Company culture impacts many business success factors, not the least of which is a company’s ability to perform and compete at a high level. A great company culture doesn’t typically develop on its own, nor can it be created overnight. Depending on company goals, industry, and other factors, it is often necessary to undergo a transformation that will allow you to build the culture you desire. A study by Deloitte found that 82 percent of executives and HR leaders believe company culture is a potential competitive advantage, but only 19 percent believe they have the “right culture,” and more than 50 percent are currently working to change theirs. Depending on your specific goals and objectives, one kind of culture may be more appropriate than others. Here are six common goals of corporate culture to consider in a culture transformation.
An Emphasis on the Customer Experience
Building a customer centric culture puts the customer at the center of business decisions, a shift that results in higher customer satisfaction and loyalty. In one study, 94 percent of surveyed consumers named a consistently positive customer experience as the main reason they remained loyal to a brand. Achieving a customer centric culture can only happen when every employee sees their role through the lens of the customer and takes action to improve the customer experience, whether or not they are in a customer-facing role. Creating a culture in which every employee has the knowledge and skills to positively impact the customer experience puts the organization is in a better position to attract, retain, and compete for customers.
An Inclusive Environment
Building a culture in which every person values individual differences allows the organization to make the most of employee skills, knowledge, and experience. Building an inclusive culture also helps to attract and retain talent. Research from Yello revealed that 64 percent of candidates say diversity and inclusion are important factors in their decision to accept a job offer. Moreover, 54 percent of employees said they would consider finding a new job if their employer didn’t demonstrate a commitment to diversity. Some key characteristics of an inclusive culture include:
- Fairness: Employees treat others with fairness and expect the same treatment.
- Cultural sensitivity: People recognize and respect cultural differences.
- Collaboration: Individuals encourage the open and respectful sharing of information, ideas, and experience by all members of the team.
- Inclusive leadership: Leaders respect and leverage individuals’ differences for the benefit of the team and the company.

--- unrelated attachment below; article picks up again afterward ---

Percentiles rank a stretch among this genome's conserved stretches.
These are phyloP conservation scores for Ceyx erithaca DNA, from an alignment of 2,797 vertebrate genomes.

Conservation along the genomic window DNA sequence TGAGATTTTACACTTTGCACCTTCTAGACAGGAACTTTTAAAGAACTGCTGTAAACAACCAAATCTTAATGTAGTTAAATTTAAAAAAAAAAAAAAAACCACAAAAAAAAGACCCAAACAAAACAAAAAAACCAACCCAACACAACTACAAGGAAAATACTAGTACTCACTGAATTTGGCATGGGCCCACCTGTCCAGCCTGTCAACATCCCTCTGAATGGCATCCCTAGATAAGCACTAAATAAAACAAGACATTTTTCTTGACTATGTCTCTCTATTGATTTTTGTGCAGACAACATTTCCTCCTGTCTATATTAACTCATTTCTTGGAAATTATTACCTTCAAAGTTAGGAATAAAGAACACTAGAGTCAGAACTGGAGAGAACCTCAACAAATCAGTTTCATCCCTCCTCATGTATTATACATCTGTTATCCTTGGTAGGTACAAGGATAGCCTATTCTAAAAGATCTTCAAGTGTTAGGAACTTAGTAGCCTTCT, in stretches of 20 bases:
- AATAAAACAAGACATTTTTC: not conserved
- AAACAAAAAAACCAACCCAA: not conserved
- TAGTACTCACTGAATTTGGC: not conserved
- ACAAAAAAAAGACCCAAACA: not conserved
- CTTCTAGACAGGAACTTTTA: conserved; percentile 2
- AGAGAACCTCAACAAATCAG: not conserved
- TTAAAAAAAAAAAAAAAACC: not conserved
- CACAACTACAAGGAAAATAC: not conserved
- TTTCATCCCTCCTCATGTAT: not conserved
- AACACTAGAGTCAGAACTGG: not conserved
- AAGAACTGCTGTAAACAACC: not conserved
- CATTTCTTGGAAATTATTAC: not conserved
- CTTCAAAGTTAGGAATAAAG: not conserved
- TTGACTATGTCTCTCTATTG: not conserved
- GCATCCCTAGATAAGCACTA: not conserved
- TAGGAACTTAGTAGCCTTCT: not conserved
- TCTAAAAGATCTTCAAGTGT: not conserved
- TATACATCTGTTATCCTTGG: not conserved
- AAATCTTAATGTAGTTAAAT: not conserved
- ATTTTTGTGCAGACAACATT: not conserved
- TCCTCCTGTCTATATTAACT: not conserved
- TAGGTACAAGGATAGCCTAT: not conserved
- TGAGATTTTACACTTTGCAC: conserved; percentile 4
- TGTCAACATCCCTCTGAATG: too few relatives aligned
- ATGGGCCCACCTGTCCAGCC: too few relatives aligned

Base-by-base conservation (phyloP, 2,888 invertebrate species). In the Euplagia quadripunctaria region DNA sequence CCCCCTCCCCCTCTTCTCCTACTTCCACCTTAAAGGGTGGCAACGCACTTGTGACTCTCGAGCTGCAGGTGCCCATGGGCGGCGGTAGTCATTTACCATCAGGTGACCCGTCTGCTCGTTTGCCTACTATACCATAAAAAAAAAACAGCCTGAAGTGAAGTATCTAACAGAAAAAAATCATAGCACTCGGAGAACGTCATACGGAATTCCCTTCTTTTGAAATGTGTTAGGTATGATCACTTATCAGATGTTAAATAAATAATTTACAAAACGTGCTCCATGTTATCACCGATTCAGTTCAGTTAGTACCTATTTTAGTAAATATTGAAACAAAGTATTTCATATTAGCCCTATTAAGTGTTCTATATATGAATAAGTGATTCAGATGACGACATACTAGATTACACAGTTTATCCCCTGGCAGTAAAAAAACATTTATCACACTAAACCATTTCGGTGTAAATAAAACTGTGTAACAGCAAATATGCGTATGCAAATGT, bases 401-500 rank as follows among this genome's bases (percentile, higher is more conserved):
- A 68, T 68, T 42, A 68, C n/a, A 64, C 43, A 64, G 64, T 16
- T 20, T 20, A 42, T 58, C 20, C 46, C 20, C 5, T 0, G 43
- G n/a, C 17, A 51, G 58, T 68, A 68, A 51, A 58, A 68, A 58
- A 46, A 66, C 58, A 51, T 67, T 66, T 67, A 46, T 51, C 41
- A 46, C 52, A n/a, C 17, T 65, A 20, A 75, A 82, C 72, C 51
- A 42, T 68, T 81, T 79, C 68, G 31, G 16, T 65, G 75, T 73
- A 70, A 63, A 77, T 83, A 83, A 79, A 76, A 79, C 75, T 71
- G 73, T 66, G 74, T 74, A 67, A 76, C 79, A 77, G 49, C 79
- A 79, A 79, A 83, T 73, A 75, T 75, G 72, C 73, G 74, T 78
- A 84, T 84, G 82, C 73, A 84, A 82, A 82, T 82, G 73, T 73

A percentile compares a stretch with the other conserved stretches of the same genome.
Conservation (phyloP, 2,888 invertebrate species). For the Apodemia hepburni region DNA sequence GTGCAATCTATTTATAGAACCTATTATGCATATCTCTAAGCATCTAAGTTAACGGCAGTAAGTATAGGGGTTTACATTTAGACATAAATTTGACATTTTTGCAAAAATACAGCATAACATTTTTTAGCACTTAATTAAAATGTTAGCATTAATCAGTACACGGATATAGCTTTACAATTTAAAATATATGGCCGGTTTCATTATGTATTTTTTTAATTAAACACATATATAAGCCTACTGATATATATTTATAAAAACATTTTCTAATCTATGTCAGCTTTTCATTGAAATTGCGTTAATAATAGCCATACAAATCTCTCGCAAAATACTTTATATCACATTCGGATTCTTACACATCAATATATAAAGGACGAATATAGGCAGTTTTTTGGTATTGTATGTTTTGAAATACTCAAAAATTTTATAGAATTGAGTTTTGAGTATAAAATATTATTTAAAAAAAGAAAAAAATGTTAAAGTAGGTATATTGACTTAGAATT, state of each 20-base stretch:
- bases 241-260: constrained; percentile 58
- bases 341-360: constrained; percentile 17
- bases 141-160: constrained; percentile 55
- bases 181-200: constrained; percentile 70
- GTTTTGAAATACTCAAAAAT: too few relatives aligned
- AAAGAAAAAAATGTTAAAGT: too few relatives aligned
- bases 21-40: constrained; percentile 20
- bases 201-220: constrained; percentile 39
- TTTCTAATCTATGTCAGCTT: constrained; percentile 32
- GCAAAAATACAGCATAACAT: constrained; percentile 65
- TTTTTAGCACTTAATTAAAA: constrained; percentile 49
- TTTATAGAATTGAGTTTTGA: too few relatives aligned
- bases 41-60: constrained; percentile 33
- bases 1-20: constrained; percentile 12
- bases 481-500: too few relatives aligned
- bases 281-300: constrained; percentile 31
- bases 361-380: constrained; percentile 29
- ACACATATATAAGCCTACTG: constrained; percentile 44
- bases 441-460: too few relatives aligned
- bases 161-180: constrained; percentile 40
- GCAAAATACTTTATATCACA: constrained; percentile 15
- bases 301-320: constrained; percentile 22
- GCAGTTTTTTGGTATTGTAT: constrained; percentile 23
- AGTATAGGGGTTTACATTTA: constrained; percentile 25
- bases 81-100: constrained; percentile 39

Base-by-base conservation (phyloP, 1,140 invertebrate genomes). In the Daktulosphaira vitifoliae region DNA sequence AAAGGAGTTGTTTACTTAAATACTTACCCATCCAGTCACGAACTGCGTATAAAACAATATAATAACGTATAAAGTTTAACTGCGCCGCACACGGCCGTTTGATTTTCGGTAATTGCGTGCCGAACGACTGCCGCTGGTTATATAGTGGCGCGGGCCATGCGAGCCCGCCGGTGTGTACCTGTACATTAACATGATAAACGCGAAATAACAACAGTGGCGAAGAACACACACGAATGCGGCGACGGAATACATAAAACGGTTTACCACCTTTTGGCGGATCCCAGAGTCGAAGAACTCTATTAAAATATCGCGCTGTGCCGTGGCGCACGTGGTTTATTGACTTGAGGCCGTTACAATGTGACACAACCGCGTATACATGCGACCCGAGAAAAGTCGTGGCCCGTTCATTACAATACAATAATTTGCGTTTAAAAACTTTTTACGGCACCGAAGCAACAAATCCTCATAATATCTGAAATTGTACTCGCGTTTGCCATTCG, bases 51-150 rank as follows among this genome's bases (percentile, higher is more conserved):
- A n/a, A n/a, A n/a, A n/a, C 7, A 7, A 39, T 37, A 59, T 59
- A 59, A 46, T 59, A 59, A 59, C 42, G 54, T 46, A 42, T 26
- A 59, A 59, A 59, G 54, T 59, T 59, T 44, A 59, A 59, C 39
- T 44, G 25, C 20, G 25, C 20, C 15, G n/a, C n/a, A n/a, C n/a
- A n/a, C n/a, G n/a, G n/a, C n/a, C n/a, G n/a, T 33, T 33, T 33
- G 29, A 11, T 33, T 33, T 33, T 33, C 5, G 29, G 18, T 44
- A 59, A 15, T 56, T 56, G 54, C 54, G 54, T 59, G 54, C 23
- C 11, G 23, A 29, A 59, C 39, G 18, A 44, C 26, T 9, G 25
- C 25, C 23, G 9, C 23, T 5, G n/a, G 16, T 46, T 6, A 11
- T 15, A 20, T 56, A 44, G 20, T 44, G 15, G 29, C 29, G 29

High Employee Engagement
A positive culture that enables individuals to pursue their career aspirations and perform to their potential will also have a positive impact on employee engagement. A highly engaged workforce offers benefits to any company. Research by Gallup found that engaged teams deliver higher profitability, lower turnover, and more satisfied customers. Building a culture of engagement will result in employees who are:
- Committed to learning new skills
- Motivated to meet and exceed performance expectations
- Aligned with the company mission and values
- Empowered to make improvements and solve problems
Effective Leadership Development
A culture focused on leadership development is one in which leaders are committed to continuous skill development and learning for the entire organization. With strong leaders in every area of the organization, teams are more effective and employees have the resources and support they need to perform at their best. Effective leaders also consistently demonstrate the behaviors that are desired in the new culture, offering valuable cues that guide employees toward meeting and exceeding performance goals.
A culture of accountability develops when individuals take ownership of outcomes and consistently follow through on their commitments. Undergoing a culture transformation that focuses on building accountability helps individuals see the importance of closing the gap between intention and results. It also helps them understand the important role they play in meeting company objectives. Characteristics of a high accountability culture include:
- Leaders who have the discipline to stay the course until a goal is executed
- Individuals who accept the consequences of outcomes and work to make corrections where necessary
- Teams that work collectively to understand expectations and commit to achieving them
A Commitment to Safety
A culture of safety develops when employee attitudes and behaviors demonstrate a commitment to total workplace safety. For companies in a range of industries, such as construction, mining, and manufacturing, building a culture of safety supports the health and well-being of employees and can save lives. Specific benefits of a culture of safety include:
- Fewer safety incidents and associated absenteeism
- A workforce that is assured of the company’s commitment to employee safety
- A proactive approach to regulatory compliance
As an organization grows and evolves, it’s natural for the culture to evolve as well. This may result in the need to adjust the culture so that it fully aligns with the needs and objectives of the business. Whether you want to build a culture of leadership excellence or a customer centric culture, leading a culture transformation can help you achieve lasting behavior change that supports ongoing company growth.